Ellen McCarley grew up near Port Gibson, the youngest of twelve cousins living on Drake Hill. In this episode, she recalls her idyllic childhood and the games they played to pass the time.
Before automobile ownership became common, Mississippians would travel to neighboring towns by train. McCarley remembers riding the train to Vicksburg to go Christmas shopping with her mother. Every Christmas Eve, the Drake family, would gather together for the lighting of the tree. She describes how her mother worked to make it a special time for all.
McCarley’s aunt ran a boarding house on St. Charles Avenue in New Orleans in the 1930s. She recounts visiting her aunt during Mardi Gras and witnessing a parade and dress ball.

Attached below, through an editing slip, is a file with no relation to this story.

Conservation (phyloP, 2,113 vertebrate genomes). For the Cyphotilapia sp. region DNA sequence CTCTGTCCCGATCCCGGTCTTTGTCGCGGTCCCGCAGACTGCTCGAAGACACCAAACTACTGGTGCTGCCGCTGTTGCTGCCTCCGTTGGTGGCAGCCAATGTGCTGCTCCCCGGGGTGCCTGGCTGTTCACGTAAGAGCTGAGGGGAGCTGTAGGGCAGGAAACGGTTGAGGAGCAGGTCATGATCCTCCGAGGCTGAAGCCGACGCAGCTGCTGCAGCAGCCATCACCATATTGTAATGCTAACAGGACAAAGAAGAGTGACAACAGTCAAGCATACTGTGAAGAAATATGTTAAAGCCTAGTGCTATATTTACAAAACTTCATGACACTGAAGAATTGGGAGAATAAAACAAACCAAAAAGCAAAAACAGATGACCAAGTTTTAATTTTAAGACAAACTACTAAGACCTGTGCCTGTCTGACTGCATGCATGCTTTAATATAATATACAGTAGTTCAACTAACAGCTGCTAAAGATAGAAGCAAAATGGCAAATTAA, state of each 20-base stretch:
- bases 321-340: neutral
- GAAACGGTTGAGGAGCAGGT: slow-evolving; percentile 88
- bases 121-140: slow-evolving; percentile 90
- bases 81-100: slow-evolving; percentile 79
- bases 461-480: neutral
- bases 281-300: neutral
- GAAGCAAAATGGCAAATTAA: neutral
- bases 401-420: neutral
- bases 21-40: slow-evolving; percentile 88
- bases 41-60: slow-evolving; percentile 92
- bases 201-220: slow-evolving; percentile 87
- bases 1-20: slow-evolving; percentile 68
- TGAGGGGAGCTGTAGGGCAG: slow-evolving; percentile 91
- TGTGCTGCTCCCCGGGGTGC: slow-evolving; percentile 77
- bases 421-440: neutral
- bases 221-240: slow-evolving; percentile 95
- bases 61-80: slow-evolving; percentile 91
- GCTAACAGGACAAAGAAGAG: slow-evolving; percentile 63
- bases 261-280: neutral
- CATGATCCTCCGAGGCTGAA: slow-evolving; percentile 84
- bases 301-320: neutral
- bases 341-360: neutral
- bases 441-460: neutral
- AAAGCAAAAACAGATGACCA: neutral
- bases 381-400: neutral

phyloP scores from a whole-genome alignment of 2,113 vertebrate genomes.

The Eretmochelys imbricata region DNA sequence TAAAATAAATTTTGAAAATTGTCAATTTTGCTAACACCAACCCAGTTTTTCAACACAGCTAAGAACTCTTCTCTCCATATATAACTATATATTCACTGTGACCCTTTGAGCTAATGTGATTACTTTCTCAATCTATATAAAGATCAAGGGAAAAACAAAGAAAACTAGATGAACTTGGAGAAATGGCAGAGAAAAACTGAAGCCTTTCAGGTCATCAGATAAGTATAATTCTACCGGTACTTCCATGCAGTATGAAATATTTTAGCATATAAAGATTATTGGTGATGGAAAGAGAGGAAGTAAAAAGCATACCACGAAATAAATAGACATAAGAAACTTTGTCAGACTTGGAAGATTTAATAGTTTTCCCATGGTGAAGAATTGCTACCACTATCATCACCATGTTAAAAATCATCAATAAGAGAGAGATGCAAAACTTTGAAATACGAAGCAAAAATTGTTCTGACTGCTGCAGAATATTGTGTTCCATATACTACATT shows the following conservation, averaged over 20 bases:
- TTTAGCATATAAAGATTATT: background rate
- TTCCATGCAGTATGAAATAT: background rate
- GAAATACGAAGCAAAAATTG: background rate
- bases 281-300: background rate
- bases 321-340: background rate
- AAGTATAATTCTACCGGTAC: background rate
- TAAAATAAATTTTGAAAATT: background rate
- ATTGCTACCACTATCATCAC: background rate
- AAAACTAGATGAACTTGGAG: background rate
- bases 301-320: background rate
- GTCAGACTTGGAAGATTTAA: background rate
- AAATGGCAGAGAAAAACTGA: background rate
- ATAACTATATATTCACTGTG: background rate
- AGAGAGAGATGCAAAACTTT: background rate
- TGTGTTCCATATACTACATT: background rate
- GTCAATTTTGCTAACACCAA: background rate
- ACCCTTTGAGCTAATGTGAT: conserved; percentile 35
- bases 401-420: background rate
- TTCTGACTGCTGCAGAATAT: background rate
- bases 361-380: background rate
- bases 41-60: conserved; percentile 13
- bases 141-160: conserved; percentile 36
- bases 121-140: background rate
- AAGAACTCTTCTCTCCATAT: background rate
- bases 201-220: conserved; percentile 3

After Japan attacked the US Navy Base at Pearl Harbor in December of 1941, thousands of American teenagers volunteered to go and fight. In this episode, humorist Jerry Clower of Liberty, Mississippi, explains how growing up on a farm prepared him for life in the Navy. Raised in the rural South, Clower’s perceptions of race were limited to Black or White. He recalls an incident in basic training that opened his eyes to a wider world of ethnicity and prejudice. (caution: uses a racist word that he had never heard prior to joining up.)
Clower served as a radio operator on the aircraft carrier, USS Hornet, in the Pacific Theater. He remembers the battles for Iwo Jima and Okinawa and the lessons they learned from each.
While serving aboard the Hornet, Clower survived several attacks by Kamikazes. He describes feeling conflicted about watching the Japanese pilots die, and discusses suffering from symptoms of PTSD for many years after the war.
PHOTO: courtesy of the Clower family.